I don’t want to get into it too much here, because I’ve already discussed the situation at length, but a couple of years ago, when my wife and I sat down with a specialist with monoamniotic twins, we were basically told that the odds were not particularly good, and that there was a real possibility that either one or both of the twins would die in utero. That, as difficult as it might have been, we could accept. What we could not, however, was the other possibility: That one fetus died, thus severely endangering the quality of life of the other: The scenarios were grim: Brain damage, blindness, mental retardation, stillbirth, etc.
“What do we do if that happens? If we know that the outcome won’t be a favorable one for the surviving baby, our oldest, and our family? Is it possible to terminate?”
“Yes,” he said. “In Florida or Colorado. There used to be a doctor who would perform them in Kansas, but he was shot and killed.”
That terrible scenario haunted us for months, the thought that we’d lose one child, and then have to jump on a plane and fly to Colorado to terminate the other. Because that’s the thing with third-trimester abortions. It doesn’t matter how pro-choice you are, no one would EVER make the decision to have one unless the only other options were worse. Women don’t just decide at 25 weeks, oh hey! I changed my mind. I don’t want this baby after all. Let’s fly 2,000 miles and have a gruesome procedure performed that will probably traumatize us for the rest of our lives!”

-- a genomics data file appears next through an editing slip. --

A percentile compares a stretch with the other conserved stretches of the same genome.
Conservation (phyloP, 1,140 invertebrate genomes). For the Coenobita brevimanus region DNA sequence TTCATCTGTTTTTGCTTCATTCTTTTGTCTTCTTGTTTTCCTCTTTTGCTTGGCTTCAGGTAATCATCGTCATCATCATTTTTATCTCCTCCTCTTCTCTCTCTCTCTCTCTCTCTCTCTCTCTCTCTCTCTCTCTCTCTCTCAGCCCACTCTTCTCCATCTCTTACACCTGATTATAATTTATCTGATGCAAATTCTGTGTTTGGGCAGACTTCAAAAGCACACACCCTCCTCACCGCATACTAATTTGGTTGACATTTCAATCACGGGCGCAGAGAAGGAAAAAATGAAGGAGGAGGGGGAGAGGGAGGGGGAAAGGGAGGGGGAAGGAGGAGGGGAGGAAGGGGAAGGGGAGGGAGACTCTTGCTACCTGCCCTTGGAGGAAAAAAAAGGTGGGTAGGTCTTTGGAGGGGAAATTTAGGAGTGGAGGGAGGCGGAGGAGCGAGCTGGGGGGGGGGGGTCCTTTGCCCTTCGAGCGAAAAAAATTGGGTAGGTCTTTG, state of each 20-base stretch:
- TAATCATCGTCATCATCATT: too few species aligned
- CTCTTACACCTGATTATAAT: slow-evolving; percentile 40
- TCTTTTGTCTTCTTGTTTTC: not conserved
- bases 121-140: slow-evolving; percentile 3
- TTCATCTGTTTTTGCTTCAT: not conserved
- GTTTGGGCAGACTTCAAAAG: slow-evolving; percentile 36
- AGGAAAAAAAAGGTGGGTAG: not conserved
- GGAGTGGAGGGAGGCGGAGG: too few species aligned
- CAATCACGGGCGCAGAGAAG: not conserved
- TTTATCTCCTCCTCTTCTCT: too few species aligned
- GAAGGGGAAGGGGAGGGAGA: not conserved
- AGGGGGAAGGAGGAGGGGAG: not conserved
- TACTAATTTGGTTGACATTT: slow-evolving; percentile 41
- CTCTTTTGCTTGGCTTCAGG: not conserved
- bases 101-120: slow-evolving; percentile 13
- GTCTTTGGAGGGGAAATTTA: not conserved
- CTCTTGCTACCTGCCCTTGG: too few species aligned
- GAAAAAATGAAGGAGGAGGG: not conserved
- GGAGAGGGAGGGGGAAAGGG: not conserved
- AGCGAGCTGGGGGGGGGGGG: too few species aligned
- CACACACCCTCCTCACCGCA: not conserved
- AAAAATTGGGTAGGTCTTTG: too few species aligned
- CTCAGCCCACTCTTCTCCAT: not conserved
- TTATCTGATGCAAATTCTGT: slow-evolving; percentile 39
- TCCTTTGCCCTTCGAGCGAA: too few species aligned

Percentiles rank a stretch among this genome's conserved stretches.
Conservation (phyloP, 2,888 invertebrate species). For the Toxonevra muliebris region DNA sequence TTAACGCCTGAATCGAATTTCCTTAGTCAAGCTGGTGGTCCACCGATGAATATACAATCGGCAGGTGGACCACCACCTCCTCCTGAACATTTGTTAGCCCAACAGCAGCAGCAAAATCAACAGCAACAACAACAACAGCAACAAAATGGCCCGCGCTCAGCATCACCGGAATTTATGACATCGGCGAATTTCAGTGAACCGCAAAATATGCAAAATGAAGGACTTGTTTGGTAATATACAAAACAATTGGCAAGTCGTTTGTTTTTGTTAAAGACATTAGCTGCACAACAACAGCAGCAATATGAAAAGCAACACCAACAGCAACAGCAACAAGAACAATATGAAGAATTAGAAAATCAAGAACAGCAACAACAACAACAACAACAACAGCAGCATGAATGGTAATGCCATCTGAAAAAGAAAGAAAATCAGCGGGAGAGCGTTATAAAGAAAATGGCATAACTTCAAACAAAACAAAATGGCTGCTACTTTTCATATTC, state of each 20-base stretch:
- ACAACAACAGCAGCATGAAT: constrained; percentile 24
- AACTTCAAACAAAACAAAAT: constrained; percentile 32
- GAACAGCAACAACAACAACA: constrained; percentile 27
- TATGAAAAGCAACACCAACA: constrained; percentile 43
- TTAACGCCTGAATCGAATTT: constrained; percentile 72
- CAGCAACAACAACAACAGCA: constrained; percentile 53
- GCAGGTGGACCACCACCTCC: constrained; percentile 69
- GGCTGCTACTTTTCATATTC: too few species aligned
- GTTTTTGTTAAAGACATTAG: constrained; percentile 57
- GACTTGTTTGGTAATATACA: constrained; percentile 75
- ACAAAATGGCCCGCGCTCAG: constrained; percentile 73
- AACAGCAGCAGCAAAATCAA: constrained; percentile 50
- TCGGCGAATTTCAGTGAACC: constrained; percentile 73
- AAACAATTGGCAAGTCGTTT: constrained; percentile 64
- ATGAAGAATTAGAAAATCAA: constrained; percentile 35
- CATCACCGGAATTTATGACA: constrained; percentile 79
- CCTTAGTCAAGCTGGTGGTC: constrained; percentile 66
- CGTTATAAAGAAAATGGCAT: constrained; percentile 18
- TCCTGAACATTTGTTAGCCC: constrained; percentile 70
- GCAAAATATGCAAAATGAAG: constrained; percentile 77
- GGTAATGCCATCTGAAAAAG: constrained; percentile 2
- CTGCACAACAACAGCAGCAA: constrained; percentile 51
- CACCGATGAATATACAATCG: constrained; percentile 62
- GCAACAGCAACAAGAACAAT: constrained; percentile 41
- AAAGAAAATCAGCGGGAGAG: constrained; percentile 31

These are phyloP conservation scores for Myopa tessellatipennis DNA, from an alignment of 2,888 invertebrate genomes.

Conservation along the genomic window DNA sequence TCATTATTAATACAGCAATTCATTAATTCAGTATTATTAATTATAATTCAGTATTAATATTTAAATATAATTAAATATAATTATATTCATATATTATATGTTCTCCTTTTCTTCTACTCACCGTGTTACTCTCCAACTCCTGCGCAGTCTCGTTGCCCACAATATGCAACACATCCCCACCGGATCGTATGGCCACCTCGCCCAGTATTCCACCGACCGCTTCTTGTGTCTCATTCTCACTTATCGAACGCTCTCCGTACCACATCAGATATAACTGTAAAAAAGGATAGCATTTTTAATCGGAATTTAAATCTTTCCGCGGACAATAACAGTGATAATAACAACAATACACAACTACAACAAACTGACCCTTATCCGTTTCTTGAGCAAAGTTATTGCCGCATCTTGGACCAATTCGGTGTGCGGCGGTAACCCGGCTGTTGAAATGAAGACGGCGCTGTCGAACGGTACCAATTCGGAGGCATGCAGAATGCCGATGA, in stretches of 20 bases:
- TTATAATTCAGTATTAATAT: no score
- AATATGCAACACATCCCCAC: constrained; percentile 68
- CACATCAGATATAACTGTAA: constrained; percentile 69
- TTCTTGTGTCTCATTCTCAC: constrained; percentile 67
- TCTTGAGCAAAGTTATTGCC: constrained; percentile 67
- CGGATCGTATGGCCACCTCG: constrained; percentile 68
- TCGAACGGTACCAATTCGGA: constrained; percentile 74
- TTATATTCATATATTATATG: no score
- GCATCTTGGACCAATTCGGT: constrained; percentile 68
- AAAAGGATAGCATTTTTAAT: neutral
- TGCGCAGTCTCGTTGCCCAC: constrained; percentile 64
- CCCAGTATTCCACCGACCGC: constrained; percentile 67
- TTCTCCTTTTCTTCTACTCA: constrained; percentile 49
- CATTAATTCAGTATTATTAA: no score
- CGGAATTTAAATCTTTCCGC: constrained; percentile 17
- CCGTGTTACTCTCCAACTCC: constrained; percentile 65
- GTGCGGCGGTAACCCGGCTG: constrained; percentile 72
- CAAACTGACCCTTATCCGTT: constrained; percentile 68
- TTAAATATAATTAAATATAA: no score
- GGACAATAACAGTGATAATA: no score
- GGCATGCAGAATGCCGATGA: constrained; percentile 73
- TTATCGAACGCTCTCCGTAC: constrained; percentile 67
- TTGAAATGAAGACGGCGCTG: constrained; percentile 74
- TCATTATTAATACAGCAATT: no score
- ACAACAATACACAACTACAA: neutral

The only scenarios in which someone would choose to have a third-trimester abortion is if the mother’s life were endangered, or unless you believe that termination is better than the other scenario: A baby that will suffer for the rest of its life. To me, that’s a fucking cruel thing to inflict on something you love, and the doctors who are still around to perform these abortions — all four of them — are goddamn heroes because they risk their lives every goddamn day to spare some suffering for others (there will still be plenty of suffering).
That is what the documentary, After Tiller is about: The remaining four doctors still performing this procedure in the wake of the death of their mentor, Dr. Tiller, whose clinic was firebombed in 1986, who was shot in both arms in 1993, and who was shot through the eye and killed in his church in 2009.
Why? Because he provided mercy.
Here’s the trailer. After Tiller opens this fall.
(via The Daily Beast)